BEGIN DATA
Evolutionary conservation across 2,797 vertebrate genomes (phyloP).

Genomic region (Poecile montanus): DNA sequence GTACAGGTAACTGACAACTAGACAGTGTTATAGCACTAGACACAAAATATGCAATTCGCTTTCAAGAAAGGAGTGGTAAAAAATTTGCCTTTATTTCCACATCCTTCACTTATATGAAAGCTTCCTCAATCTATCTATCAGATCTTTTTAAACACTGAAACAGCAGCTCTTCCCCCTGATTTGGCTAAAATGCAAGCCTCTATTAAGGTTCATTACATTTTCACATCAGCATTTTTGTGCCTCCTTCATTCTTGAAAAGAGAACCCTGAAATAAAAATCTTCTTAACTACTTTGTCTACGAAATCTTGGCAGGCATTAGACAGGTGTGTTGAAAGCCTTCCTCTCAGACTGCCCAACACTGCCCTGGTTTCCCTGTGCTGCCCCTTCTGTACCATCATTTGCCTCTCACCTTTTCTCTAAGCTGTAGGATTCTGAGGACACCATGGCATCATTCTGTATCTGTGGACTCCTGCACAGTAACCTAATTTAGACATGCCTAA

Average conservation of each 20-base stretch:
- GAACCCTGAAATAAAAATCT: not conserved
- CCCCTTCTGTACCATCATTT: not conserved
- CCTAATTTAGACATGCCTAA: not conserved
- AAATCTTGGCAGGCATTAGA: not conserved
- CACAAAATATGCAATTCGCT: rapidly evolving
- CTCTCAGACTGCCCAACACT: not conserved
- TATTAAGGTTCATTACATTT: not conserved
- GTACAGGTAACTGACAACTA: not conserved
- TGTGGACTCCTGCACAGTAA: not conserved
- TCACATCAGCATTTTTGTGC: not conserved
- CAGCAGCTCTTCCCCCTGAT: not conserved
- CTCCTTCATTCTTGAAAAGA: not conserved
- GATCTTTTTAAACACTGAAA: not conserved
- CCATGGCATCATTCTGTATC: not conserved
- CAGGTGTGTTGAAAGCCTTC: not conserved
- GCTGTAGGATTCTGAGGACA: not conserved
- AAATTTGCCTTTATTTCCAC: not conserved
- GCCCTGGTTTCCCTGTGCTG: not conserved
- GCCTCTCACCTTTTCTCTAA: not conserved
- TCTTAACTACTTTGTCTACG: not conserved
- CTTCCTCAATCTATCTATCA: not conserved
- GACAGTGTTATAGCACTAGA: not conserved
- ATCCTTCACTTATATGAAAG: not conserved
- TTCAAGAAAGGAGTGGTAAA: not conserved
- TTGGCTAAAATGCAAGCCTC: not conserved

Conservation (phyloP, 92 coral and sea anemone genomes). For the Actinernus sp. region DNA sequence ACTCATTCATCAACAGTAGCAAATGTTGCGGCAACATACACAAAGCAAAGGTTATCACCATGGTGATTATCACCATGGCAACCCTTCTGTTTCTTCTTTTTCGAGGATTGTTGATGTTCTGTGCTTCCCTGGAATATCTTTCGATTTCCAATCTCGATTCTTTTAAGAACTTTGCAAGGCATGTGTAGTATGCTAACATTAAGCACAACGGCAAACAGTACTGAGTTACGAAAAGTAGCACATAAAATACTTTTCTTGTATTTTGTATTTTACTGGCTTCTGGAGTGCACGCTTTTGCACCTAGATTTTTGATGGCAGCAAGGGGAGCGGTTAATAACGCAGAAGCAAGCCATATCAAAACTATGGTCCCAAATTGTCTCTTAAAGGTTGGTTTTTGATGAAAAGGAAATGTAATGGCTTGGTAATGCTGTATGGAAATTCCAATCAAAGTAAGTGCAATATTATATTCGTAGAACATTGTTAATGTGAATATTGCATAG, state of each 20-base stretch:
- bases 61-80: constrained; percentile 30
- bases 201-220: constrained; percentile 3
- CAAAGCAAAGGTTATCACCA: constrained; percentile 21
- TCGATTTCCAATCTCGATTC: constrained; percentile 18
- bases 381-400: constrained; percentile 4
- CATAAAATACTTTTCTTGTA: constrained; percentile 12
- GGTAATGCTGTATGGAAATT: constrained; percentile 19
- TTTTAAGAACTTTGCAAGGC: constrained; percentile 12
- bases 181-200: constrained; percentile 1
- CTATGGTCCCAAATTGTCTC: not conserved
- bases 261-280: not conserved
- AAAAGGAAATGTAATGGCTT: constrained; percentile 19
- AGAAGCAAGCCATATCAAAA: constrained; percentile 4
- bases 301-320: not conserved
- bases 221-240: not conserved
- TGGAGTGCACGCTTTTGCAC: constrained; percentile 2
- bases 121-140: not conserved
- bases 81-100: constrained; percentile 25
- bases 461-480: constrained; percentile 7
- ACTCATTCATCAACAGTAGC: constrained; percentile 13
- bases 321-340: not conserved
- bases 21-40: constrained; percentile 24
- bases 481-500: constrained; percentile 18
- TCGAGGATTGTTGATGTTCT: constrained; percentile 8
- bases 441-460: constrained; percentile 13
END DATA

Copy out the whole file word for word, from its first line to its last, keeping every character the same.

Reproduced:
Evolutionary conservation across 2,797 vertebrate genomes (phyloP).

Genomic region (Poecile montanus): DNA sequence GTACAGGTAACTGACAACTAGACAGTGTTATAGCACTAGACACAAAATATGCAATTCGCTTTCAAGAAAGGAGTGGTAAAAAATTTGCCTTTATTTCCACATCCTTCACTTATATGAAAGCTTCCTCAATCTATCTATCAGATCTTTTTAAACACTGAAACAGCAGCTCTTCCCCCTGATTTGGCTAAAATGCAAGCCTCTATTAAGGTTCATTACATTTTCACATCAGCATTTTTGTGCCTCCTTCATTCTTGAAAAGAGAACCCTGAAATAAAAATCTTCTTAACTACTTTGTCTACGAAATCTTGGCAGGCATTAGACAGGTGTGTTGAAAGCCTTCCTCTCAGACTGCCCAACACTGCCCTGGTTTCCCTGTGCTGCCCCTTCTGTACCATCATTTGCCTCTCACCTTTTCTCTAAGCTGTAGGATTCTGAGGACACCATGGCATCATTCTGTATCTGTGGACTCCTGCACAGTAACCTAATTTAGACATGCCTAA

Average conservation of each 20-base stretch:
- GAACCCTGAAATAAAAATCT: not conserved
- CCCCTTCTGTACCATCATTT: not conserved
- CCTAATTTAGACATGCCTAA: not conserved
- AAATCTTGGCAGGCATTAGA: not conserved
- CACAAAATATGCAATTCGCT: rapidly evolving
- CTCTCAGACTGCCCAACACT: not conserved
- TATTAAGGTTCATTACATTT: not conserved
- GTACAGGTAACTGACAACTA: not conserved
- TGTGGACTCCTGCACAGTAA: not conserved
- TCACATCAGCATTTTTGTGC: not conserved
- CAGCAGCTCTTCCCCCTGAT: not conserved
- CTCCTTCATTCTTGAAAAGA: not conserved
- GATCTTTTTAAACACTGAAA: not conserved
- CCATGGCATCATTCTGTATC: not conserved
- CAGGTGTGTTGAAAGCCTTC: not conserved
- GCTGTAGGATTCTGAGGACA: not conserved
- AAATTTGCCTTTATTTCCAC: not conserved
- GCCCTGGTTTCCCTGTGCTG: not conserved
- GCCTCTCACCTTTTCTCTAA: not conserved
- TCTTAACTACTTTGTCTACG: not conserved
- CTTCCTCAATCTATCTATCA: not conserved
- GACAGTGTTATAGCACTAGA: not conserved
- ATCCTTCACTTATATGAAAG: not conserved
- TTCAAGAAAGGAGTGGTAAA: not conserved
- TTGGCTAAAATGCAAGCCTC: not conserved

Conservation (phyloP, 92 coral and sea anemone genomes). For the Actinernus sp. region DNA sequence ACTCATTCATCAACAGTAGCAAATGTTGCGGCAACATACACAAAGCAAAGGTTATCACCATGGTGATTATCACCATGGCAACCCTTCTGTTTCTTCTTTTTCGAGGATTGTTGATGTTCTGTGCTTCCCTGGAATATCTTTCGATTTCCAATCTCGATTCTTTTAAGAACTTTGCAAGGCATGTGTAGTATGCTAACATTAAGCACAACGGCAAACAGTACTGAGTTACGAAAAGTAGCACATAAAATACTTTTCTTGTATTTTGTATTTTACTGGCTTCTGGAGTGCACGCTTTTGCACCTAGATTTTTGATGGCAGCAAGGGGAGCGGTTAATAACGCAGAAGCAAGCCATATCAAAACTATGGTCCCAAATTGTCTCTTAAAGGTTGGTTTTTGATGAAAAGGAAATGTAATGGCTTGGTAATGCTGTATGGAAATTCCAATCAAAGTAAGTGCAATATTATATTCGTAGAACATTGTTAATGTGAATATTGCATAG, state of each 20-base stretch:
- bases 61-80: constrained; percentile 30
- bases 201-220: constrained; percentile 3
- CAAAGCAAAGGTTATCACCA: constrained; percentile 21
- TCGATTTCCAATCTCGATTC: constrained; percentile 18
- bases 381-400: constrained; percentile 4
- CATAAAATACTTTTCTTGTA: constrained; percentile 12
- GGTAATGCTGTATGGAAATT: constrained; percentile 19
- TTTTAAGAACTTTGCAAGGC: constrained; percentile 12
- bases 181-200: constrained; percentile 1
- CTATGGTCCCAAATTGTCTC: not conserved
- bases 261-280: not conserved
- AAAAGGAAATGTAATGGCTT: constrained; percentile 19
- AGAAGCAAGCCATATCAAAA: constrained; percentile 4
- bases 301-320: not conserved
- bases 221-240: not conserved
- TGGAGTGCACGCTTTTGCAC: constrained; percentile 2
- bases 121-140: not conserved
- bases 81-100: constrained; percentile 25
- bases 461-480: constrained; percentile 7
- ACTCATTCATCAACAGTAGC: constrained; percentile 13
- bases 321-340: not conserved
- bases 21-40: constrained; percentile 24
- bases 481-500: constrained; percentile 18
- TCGAGGATTGTTGATGTTCT: constrained; percentile 8
- bases 441-460: constrained; percentile 13